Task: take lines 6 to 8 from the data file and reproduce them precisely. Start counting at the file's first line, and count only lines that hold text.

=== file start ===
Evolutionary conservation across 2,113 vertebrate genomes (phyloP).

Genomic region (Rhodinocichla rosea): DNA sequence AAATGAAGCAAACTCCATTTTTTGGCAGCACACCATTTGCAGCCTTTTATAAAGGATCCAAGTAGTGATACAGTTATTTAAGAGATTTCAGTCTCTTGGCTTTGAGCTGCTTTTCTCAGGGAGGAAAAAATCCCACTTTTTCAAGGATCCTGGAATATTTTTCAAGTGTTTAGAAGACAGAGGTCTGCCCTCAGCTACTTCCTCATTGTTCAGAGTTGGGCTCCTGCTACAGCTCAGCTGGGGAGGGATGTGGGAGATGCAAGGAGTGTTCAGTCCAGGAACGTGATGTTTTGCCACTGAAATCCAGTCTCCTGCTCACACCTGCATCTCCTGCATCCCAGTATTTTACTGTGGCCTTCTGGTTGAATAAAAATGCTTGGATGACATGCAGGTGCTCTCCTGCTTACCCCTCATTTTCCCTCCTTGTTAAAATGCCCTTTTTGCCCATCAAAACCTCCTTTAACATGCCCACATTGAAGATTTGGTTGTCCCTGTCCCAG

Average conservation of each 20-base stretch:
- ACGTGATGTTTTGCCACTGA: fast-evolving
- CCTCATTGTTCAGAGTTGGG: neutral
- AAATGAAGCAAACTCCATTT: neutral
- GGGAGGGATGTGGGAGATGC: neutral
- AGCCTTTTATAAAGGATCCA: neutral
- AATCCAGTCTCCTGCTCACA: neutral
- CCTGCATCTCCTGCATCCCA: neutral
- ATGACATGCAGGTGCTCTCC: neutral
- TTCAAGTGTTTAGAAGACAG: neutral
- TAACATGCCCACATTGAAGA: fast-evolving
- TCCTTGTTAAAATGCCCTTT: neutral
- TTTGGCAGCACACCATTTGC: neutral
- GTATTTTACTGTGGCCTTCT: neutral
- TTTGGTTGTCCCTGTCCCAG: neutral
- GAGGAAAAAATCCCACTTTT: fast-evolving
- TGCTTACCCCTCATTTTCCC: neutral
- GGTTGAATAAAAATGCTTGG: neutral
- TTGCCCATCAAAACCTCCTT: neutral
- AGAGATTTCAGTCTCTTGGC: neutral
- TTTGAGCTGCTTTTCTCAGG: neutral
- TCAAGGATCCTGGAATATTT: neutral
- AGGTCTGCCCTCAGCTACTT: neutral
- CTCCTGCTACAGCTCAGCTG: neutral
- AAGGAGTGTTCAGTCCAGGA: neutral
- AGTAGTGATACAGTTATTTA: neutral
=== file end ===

- AAATGAAGCAAACTCCATTT: neutral
- GGGAGGGATGTGGGAGATGC: neutral
- AGCCTTTTATAAAGGATCCA: neutral